“FCI contractors provide their customers with a professional, prompt and efficient service, with the latest equipment, that’s properly maintained and with skilled operators. They are tax compliant, hold the correct contractor insurance along with health and safety certificates to protect you and your farm business. The price and value of this service is being increasingly appreciated by many farmers as they work with their contractors to become partners in the planned future growth of many successful farm businesses,” he added.

To Download the FCI Contractor Price Guide Click Here

FCI Confex 2019 date is set for Wednesday, 4 December 

The Association of Farm & Forestry Contractors in Ireland (FCI) is staging its second joint Conference and Exhibition (FCI Confex 2019) based on the success of the previous event held in January 2018. Once again, this year, with the support of FBD Insurance sponsorship, the FCI Confex 2019 will combined a busy seminar programme with a machinery exhibition, that is tailored to meet the needs of Irish contractors.
























The FCI Confex 2018 event attracted an attendance of more than 700 contractors from all corners of Ireland, who used the opportunity provided by the event to get information to help improve their businesses as well as look some new technology options.

“At FCI we set out to provide a professional event that was run along similar lines to the DeLuTa Contractor event held every two years in Germany by our CEETTAR counterparts at BLU,” said FCI National Chairman Richard White. "We visited DeLuTa in 2018 and we will incorporate some additional features from that experience for this year. We will be getting support from our database of 1,500 contractors across Ireland with the aim of providing them with a combination of a conference and exhibition where they could get information and network with one another,” he added.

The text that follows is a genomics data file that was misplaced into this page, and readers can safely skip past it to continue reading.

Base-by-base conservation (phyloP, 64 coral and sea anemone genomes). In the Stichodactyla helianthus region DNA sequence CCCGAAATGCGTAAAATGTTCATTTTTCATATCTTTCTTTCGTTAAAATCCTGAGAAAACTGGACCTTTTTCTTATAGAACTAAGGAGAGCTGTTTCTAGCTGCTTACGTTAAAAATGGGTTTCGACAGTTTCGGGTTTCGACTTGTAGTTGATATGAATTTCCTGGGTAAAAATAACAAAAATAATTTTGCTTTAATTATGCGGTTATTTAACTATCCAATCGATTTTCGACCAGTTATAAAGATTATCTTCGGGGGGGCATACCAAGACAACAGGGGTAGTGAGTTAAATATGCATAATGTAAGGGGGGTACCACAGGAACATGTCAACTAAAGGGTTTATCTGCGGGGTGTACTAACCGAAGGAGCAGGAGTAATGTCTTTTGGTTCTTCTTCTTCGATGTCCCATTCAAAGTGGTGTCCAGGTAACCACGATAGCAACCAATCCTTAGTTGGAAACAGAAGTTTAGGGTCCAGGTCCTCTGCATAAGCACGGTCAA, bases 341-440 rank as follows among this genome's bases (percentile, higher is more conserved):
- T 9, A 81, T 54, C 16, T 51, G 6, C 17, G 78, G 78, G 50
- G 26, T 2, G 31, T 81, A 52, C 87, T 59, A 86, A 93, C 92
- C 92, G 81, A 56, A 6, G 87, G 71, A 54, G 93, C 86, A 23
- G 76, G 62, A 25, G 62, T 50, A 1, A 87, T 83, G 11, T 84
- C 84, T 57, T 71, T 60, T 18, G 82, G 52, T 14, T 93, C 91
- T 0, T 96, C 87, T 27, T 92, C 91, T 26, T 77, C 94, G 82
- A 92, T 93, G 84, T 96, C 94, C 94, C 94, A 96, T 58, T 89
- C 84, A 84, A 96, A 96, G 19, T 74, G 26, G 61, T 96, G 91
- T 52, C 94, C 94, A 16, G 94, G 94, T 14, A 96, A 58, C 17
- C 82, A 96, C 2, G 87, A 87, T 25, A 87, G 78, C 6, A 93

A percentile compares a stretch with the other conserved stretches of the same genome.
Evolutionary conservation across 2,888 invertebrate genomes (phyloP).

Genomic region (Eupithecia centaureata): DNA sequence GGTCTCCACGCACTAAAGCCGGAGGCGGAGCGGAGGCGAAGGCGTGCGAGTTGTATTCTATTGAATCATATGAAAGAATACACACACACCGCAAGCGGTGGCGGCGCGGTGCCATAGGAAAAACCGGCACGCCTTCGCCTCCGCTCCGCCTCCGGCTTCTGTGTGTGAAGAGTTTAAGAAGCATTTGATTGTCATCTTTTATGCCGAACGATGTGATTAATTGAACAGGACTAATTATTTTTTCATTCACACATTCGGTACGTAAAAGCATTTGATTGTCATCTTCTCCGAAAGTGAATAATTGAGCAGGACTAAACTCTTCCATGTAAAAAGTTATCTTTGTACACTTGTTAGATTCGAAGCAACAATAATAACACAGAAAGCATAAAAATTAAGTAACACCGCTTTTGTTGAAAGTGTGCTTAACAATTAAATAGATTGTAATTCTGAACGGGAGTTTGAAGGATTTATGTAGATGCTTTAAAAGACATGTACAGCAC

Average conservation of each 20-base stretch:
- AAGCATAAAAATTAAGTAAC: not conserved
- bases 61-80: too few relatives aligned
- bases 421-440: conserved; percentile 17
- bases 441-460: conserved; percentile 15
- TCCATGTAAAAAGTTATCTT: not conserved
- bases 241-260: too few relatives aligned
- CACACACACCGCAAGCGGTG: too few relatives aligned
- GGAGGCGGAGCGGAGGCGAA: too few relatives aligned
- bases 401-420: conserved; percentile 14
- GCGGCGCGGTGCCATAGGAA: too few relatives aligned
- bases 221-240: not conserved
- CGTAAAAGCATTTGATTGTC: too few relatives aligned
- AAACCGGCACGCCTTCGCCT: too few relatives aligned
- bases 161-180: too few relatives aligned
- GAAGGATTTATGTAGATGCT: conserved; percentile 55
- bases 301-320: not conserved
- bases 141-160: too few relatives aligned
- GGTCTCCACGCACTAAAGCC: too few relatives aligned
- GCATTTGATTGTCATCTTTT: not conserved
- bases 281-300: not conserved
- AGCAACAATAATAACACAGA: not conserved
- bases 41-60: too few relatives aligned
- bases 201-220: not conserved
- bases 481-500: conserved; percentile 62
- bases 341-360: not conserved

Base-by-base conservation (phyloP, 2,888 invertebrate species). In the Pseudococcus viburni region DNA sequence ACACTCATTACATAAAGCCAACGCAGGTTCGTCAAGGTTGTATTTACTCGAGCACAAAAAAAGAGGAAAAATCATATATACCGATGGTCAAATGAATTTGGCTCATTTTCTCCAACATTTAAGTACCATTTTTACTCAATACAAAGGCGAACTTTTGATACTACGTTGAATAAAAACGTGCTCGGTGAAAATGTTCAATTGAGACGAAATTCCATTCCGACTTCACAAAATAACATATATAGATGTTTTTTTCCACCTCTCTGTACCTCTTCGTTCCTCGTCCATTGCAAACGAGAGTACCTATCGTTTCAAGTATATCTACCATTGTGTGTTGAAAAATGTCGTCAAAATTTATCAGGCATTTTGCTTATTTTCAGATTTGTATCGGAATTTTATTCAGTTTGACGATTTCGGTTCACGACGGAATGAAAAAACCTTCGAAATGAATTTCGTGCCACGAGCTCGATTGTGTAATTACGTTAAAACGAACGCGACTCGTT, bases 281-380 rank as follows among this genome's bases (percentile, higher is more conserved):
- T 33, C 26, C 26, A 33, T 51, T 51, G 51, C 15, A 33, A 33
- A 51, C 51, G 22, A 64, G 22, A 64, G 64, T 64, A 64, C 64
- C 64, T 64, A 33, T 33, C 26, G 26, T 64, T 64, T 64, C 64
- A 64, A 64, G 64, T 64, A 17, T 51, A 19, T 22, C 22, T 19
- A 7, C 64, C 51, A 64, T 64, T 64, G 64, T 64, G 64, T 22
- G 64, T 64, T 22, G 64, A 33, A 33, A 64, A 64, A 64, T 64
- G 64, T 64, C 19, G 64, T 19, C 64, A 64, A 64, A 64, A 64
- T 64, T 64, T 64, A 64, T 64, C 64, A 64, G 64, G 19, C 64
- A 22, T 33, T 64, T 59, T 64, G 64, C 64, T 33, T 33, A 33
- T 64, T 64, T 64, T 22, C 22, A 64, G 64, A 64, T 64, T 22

“The FCI Confex is being made possible again this year with the valuable financial support from FBD Insurance, said Richard White. “At FCI we continue to work with FBD Insurance to their help our members to get the best possible insurance cover, which is an essential part of any contracting business. We know just how important it is for our member’s customers to know that their contractors have adequate public and employer liability insurance cover when they come to their farms.”









Exhibitor and information packs have been sent to a large number of companies in the farm machinery and allied sectors that provide services to Farm & Forestry Contractors in Ireland. If you require any information please email us on info@farmcontractors.ie for a full pack.